Buy­ing Re­claimed Ma­te­ri­als

Us­ing re­claimed build­ing ma­te­ri­als is a great way to in­ject char­ac­ter and an in­di­vid­ual feel — but how do you know a good deal from a bad one? We round up the best ad­vice from recla­ma­tion ex­perts to get you started

Homebuilding & Renovating - - CONTENTS -

Buy­ing re­claimed build­ing ma­te­ri­als for your project is a great way to save money and op­ti­mise char­ac­ter. We take you through what to watch out for when get­ting ready to pur­chase

Sal­vage or recla­ma­tion yards can be trea­sure troves for self-builders and ren­o­va­tors — full of hid­den gems from con­demned or de­mol­ished old build­ings.

From roof slates to light­ing, tim­ber beams and old baths, there are a wealth of op­tions out there. How­ever, it can be easy to get car­ried away, se­duced by the ap­par­ent his­toric na­ture of an item, with­out fully in­ves­ti­gat­ing its qual­ity or suitabil­ity for your project. Cer­tain re­claimed build­ing ma­te­ri­als are well worth buy­ing, while oth­ers re­quire the buyer to ex­er­cise a lit­tle cau­tion.

Why Buy Re­claimed?

Some­times, us­ing re­claimed ma­te­ri­als can be part of a plan­ning con­di­tion — par­tic­u­larly in sen­si­tive ar­eas, or where you are re­quired to fit in with an ex­ist­ing build­ing or the lo­cal ver­nac­u­lar. How­ever, many peo­ple are sim­ply drawn to the au­then­tic char­ac­ter that re­claimed ma­te­ri­als bring to a project — es­pe­cially when ren­o­vat­ing or try­ing to repli­cate a house from a par­tic­u­lar era.

Re­claimed ma­te­ri­als are also a pop­u­lar choice with those keen to be as eco-friendly as pos­si­ble — us­ing re­claimed ma­te­ri­als is, ef­fec­tively, re­cy­cling. And, fi­nally, if the ma­te­ri­als are still in good con­di­tion, de­spite their age, it shows their qual­ity.

Recla­ma­tion yard, auc­tion or in­ter­net?

While recla­ma­tion yards were once the only place to head to source re­claimed ma­te­ri­als, there are now sev­eral other op­tions.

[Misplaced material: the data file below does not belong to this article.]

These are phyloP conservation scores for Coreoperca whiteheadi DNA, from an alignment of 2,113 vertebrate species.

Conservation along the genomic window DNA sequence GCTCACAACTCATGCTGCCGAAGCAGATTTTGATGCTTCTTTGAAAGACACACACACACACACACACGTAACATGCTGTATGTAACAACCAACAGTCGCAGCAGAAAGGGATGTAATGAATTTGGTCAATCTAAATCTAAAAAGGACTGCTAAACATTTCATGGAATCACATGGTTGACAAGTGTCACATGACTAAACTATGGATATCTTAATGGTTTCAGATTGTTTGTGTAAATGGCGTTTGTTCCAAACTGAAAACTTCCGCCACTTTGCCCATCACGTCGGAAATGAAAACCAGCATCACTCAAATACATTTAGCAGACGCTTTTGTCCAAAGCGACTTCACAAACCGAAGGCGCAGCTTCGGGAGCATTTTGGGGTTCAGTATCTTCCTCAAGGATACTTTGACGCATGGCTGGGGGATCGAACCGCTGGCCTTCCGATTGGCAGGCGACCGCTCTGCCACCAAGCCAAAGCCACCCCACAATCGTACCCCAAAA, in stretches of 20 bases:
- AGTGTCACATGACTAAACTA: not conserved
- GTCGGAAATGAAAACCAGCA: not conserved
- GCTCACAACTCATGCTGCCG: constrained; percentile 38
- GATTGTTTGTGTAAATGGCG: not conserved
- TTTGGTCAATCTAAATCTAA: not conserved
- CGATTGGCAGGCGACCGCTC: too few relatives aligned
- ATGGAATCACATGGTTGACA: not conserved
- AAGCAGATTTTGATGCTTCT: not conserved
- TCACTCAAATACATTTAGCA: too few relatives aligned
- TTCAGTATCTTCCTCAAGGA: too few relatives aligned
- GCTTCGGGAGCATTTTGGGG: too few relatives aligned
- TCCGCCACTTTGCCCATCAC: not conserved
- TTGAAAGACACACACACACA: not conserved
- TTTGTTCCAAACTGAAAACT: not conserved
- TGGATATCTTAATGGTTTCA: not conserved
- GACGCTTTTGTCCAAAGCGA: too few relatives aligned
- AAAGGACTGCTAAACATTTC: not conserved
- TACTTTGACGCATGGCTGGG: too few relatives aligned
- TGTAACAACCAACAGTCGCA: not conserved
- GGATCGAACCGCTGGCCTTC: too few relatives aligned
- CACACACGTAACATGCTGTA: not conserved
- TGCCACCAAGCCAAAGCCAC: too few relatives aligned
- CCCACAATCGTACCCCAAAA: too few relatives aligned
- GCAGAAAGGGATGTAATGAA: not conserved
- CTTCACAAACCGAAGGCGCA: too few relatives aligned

Auc­tions re­main pop­u­lar with those seek­ing au­then­tic goods, although some peo­ple are put off by the nail-bit­ing bid­ding process.

Then, of course, there is the in­ter­net. Auc­tion sites such as ebay have meant that re­claimed goods and an­tiques are eas­ily ac­ces­si­ble from the com­fort of your arm­chair — pro­vid­ing you are will­ing to risk spend­ing money on some­thing you haven’t ac­tu­ally seen or touched, or happy to travel some dis­tance in or­der to view the item in per­son.

Vis­it­ing a recla­ma­tion yard means you can view the ma­te­ri­als your­self, ask plenty of ques­tions and even try to barter on price. You can also ex­pect to find pieces that have al­ready been re­stored or re­con­di­tioned, mean­ing less el­bow grease for you.

Some recla­ma­tion yards have a par­tic­u­lar spe­cial­ity, such as win­dows and doors, bricks and roof tiles or floor­ing, and the staff will usu­ally be knowl­edge­able about the stock, giv­ing peace of mind.

Un­like a shop sell­ing new prod­ucts, you may have to wait some time for a par­tic­u­lar item to come into stock, so reg­u­larly vis­it­ing or call­ing the

yard is a good idea — as is leav­ing your de­tails and what you are look­ing for so that the staff can no­tify you when some­thing suit­able comes into stock.

Which Re­claimed ma­te­Ri­als should you Buy?

Sal­vage and recla­ma­tion yards can be sources for all sorts of build­ing ma­te­ri­als, fix­tures and fit­tings — from pe­riod bricks and tiles, to doors and floor­boards. There will also be items that you might not have thought about buy­ing re­claimed, such as san­i­tary­ware and brass­ware.

You need to pay close at­ten­tion to qual­ity, value for money (the pop­u­lar­ity of re­claimed ma­te­ri­als has seen prices soar) and dura­bil­ity.

In the case of ma­te­ri­als that will form the fabric of your new home, such as bricks and roof tiles, you need to be aware that they will have al­ready used up some of their orig­i­nal life­span — they have taken a bat­ter­ing from the el­e­ments, so in­ves­ti­gate their in­tegrity to as­cer­tain how much life they still have in them.

Other items, such as san­i­tary­ware, light­ing and ra­di­a­tors, may re­quire al­ter­ations to en­sure they are com­pat­i­ble with mod­ern plumb­ing, elec­tric and heat­ing sys­tems — check that they will be fit for your pur­poses be­fore buy­ing.

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